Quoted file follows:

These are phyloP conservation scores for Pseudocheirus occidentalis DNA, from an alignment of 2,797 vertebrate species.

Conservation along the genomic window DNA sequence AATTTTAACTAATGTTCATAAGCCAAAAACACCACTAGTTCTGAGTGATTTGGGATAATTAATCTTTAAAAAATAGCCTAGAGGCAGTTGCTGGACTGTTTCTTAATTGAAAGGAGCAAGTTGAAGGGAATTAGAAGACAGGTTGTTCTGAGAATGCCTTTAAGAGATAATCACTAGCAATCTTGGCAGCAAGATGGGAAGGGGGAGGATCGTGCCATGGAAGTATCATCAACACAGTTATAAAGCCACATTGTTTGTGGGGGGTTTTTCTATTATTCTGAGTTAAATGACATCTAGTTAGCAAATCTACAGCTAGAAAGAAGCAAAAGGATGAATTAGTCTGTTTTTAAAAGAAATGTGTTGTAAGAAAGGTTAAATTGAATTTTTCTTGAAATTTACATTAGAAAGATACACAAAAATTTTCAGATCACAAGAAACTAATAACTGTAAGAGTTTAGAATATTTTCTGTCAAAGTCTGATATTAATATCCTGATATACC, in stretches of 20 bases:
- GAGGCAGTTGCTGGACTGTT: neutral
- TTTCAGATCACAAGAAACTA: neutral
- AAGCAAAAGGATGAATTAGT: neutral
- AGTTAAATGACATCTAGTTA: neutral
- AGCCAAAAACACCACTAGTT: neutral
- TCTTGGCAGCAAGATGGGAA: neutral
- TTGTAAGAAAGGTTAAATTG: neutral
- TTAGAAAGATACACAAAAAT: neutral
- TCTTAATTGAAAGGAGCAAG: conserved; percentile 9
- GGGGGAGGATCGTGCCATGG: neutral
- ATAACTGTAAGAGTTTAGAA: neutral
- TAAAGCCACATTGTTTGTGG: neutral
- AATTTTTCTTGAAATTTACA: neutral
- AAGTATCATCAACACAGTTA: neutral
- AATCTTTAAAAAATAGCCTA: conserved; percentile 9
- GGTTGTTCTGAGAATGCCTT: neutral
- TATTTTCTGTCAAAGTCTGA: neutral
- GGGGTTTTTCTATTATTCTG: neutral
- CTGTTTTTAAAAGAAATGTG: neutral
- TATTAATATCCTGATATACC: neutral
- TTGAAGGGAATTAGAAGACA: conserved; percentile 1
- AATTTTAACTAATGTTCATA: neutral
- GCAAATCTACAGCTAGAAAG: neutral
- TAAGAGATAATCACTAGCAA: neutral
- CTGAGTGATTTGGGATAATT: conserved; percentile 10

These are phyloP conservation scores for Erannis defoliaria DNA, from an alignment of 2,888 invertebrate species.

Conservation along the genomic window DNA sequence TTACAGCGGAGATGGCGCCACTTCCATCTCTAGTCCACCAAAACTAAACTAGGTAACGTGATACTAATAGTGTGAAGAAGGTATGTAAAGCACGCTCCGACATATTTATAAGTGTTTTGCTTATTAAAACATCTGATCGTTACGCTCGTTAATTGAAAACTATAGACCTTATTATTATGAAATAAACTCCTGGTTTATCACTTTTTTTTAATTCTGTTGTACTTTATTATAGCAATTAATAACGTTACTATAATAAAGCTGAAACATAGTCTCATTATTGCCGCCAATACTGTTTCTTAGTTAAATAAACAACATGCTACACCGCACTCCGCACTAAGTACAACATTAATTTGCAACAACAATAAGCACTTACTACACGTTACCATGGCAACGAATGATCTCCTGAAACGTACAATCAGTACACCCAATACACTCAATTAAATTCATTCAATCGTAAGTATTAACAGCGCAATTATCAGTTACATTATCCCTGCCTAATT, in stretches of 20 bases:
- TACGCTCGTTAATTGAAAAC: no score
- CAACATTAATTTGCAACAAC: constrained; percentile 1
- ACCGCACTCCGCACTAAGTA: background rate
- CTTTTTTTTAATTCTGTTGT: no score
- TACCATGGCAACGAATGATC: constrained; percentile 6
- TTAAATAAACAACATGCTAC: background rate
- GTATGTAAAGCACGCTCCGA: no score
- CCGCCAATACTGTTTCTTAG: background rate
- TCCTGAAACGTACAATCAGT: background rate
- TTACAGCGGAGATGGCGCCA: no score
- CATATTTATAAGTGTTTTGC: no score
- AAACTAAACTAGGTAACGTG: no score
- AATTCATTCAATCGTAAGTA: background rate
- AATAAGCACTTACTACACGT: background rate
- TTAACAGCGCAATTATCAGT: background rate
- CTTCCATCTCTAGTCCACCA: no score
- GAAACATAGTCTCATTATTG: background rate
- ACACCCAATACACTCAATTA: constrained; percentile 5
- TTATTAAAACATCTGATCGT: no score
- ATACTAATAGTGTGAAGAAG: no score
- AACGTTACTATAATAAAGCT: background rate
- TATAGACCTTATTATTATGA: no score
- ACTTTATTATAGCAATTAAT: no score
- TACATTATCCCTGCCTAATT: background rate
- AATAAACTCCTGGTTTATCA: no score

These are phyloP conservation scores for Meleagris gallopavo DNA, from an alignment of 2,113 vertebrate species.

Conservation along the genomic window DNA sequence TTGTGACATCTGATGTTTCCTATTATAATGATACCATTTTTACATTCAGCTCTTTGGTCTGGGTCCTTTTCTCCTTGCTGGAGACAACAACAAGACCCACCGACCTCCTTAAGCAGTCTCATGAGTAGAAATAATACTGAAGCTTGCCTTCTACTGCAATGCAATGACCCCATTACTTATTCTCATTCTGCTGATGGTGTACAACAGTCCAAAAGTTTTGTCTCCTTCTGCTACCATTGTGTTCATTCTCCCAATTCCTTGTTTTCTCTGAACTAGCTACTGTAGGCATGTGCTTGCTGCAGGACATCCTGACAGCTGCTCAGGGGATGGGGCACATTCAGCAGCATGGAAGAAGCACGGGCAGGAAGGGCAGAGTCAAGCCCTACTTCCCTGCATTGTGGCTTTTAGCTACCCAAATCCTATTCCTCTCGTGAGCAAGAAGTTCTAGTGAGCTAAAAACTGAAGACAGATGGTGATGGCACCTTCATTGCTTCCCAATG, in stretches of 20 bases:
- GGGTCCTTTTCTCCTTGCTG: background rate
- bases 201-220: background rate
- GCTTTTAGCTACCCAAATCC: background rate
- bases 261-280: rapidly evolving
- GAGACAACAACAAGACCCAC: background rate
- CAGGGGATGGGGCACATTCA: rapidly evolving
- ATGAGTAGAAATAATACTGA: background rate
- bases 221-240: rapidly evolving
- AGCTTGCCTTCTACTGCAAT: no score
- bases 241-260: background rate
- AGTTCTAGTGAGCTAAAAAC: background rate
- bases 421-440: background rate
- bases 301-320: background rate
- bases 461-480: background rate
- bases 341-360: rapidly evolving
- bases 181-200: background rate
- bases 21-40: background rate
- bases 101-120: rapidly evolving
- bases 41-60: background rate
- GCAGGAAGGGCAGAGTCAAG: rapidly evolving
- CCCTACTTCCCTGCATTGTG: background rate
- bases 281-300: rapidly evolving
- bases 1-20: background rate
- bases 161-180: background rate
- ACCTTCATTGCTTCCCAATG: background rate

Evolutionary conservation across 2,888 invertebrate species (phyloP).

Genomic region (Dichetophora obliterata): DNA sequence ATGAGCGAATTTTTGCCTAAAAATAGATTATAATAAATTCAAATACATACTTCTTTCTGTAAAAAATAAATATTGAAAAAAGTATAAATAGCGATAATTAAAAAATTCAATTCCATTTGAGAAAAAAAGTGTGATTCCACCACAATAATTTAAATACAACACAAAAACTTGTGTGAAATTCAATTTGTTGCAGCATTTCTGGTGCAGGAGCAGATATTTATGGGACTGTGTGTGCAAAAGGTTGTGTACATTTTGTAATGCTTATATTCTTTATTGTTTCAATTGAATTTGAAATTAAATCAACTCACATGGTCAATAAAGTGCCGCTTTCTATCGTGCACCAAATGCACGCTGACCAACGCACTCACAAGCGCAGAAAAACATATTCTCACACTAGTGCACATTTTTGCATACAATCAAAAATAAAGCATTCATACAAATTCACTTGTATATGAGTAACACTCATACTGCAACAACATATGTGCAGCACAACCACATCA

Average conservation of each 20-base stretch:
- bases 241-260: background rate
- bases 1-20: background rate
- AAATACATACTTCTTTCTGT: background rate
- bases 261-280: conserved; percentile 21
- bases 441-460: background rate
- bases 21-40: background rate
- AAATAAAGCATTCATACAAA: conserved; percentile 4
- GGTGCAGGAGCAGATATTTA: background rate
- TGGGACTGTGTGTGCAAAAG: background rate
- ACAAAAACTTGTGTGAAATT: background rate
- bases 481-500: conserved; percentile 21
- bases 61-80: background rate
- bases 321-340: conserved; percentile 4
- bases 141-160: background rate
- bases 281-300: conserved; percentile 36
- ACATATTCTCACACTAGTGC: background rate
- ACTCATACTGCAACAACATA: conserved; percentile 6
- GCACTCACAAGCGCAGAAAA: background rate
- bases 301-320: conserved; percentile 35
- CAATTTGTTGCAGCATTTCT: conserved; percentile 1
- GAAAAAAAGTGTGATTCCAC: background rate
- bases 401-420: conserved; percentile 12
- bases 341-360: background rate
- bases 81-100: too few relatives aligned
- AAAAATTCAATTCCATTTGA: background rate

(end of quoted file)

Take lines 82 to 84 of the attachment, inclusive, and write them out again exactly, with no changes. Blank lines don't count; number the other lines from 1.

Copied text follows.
Evolutionary conservation across 2,888 invertebrate species (phyloP).

Genomic region (Dichetophora obliterata): DNA sequence ATGAGCGAATTTTTGCCTAAAAATAGATTATAATAAATTCAAATACATACTTCTTTCTGTAAAAAATAAATATTGAAAAAAGTATAAATAGCGATAATTAAAAAATTCAATTCCATTTGAGAAAAAAAGTGTGATTCCACCACAATAATTTAAATACAACACAAAAACTTGTGTGAAATTCAATTTGTTGCAGCATTTCTGGTGCAGGAGCAGATATTTATGGGACTGTGTGTGCAAAAGGTTGTGTACATTTTGTAATGCTTATATTCTTTATTGTTTCAATTGAATTTGAAATTAAATCAACTCACATGGTCAATAAAGTGCCGCTTTCTATCGTGCACCAAATGCACGCTGACCAACGCACTCACAAGCGCAGAAAAACATATTCTCACACTAGTGCACATTTTTGCATACAATCAAAAATAAAGCATTCATACAAATTCACTTGTATATGAGTAACACTCATACTGCAACAACATATGTGCAGCACAACCACATCA

Average conservation of each 20-base stretch: